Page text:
Someone is poisoning rare vultures in Israel.

At least ten birds have died and a dozen have been poisoned in three separate incidents over the last months in both the Golan Heights and the Negev.

Now, the Israel Nature and Parks Authority is pulling out all the stops to save one of the chicks orphaned by the spate of poisonings.
Rescuers do not believe the vultures are the actual target of the poisoners.

In the Shunra Sands region in the south, two vultures were found clinging to life next to bodies of two other birds of prey and three wild dogs. The source of the poison seemed to be a decaying sheep that was found nearby that the animal fed on.

Likewise, in the other incidents, it appears that the vultures dined on poisoned remains of other animals, ingesting the deadly poison in the process.

Even though the vultures are not the intended targets, however, the deaths are a serious blow to a species currently struggling for survival in Israel, especially since when the parent birds are killed, the baby chicks will often die too.

In fact, according to Yigal Miller, the Nature and Parks Authority, as soon as the game wardens found the dead vultures, the first thing they did was check the nests to find out if any chicks were at risk.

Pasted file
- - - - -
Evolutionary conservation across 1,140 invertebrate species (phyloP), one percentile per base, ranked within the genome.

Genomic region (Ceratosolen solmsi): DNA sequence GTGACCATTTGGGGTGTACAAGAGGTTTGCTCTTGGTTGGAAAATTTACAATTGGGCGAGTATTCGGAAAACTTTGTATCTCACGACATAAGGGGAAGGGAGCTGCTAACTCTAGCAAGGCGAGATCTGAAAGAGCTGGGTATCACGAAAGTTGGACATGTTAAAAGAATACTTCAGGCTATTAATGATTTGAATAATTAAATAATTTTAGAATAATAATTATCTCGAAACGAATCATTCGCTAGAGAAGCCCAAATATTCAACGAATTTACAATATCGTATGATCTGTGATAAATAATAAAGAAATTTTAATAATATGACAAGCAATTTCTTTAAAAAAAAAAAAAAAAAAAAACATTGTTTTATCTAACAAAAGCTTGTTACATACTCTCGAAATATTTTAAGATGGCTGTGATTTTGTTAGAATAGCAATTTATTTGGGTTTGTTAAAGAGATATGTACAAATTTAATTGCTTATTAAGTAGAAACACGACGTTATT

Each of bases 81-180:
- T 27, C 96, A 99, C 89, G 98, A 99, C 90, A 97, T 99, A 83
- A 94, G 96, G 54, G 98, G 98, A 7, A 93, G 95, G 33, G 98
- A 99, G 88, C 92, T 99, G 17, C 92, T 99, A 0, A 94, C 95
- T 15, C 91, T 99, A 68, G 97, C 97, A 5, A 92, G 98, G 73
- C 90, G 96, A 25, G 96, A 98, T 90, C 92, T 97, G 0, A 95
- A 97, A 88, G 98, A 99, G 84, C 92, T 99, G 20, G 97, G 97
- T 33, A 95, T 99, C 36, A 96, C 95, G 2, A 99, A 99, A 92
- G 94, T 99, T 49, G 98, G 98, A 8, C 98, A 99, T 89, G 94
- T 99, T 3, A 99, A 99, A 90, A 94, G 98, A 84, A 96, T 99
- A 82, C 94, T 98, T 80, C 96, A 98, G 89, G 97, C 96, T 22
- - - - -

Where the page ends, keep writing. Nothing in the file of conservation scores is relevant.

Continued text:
“We went into poisoning mode and checked the nests. An older vulture can go without food for two weeks, but a chick needs to eat every day, so we have to see if the parents are sharing the watch,” he explained. “If one of the birds is injured, the other bird cannot leave the nest. It will stay there until it finally gives up and goes to find food itself. Our observations showed that the birds were not, in fact, taking turns at the nest and that one egg had been abandoned.”

Springing into action, the Nature and Parks Authority hired a rappelling team to rescue the orphaned egg.

Two weeks later, the chick hatched and is now being raised so it can be eventually returned to the wild.

Miller said that the effort to save even one chick is worth it because the species is a valuable and endangered part of the Israeli ecosystem and provide a vital carcass clean-up service.

“The vulture is a very important animal on the food chain,” Miller said. “The fewer vultures there are, the more animal carcasses we have. That is detrimental to agriculture, because the carcasses attract more predators, including wolves, and this increases the risk of rabies.”

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